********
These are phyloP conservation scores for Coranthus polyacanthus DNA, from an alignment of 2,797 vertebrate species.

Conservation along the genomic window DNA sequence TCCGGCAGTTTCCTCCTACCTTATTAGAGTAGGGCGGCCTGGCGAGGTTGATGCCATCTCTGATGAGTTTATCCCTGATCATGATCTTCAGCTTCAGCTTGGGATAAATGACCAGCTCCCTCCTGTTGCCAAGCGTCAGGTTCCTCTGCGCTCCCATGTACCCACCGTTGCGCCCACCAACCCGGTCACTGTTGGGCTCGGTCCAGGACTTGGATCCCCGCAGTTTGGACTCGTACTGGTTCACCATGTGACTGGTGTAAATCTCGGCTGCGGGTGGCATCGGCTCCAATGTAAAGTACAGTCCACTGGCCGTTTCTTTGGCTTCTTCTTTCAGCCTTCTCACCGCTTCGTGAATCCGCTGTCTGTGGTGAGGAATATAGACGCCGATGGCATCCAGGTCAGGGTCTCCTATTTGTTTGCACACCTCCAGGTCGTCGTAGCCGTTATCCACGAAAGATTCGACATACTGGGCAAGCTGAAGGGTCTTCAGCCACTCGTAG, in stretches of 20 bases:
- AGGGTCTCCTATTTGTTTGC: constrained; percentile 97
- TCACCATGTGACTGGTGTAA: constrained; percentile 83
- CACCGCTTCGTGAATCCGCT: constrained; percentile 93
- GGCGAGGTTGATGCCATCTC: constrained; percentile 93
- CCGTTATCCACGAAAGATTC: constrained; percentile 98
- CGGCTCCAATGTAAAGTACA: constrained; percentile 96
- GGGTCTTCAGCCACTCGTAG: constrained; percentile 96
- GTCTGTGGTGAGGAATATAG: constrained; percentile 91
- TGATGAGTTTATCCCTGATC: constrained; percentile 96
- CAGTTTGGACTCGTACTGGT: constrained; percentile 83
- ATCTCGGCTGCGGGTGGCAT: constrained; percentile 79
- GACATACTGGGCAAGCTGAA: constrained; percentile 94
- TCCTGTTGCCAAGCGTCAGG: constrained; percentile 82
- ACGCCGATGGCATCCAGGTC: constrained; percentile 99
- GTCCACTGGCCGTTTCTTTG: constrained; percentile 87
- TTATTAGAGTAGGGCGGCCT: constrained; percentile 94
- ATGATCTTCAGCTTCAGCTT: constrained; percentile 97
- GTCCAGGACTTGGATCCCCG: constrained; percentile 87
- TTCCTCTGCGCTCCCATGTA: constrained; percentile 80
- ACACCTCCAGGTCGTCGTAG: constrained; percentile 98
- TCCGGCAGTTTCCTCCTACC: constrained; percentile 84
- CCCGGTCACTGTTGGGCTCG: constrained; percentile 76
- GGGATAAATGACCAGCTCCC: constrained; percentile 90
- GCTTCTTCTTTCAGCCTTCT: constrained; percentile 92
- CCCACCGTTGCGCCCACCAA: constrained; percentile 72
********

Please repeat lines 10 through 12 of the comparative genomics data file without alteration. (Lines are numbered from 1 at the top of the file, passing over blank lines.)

- GTCTGTGGTGAGGAATATAG: constrained; percentile 91
- TGATGAGTTTATCCCTGATC: constrained; percentile 96
- CAGTTTGGACTCGTACTGGT: constrained; percentile 83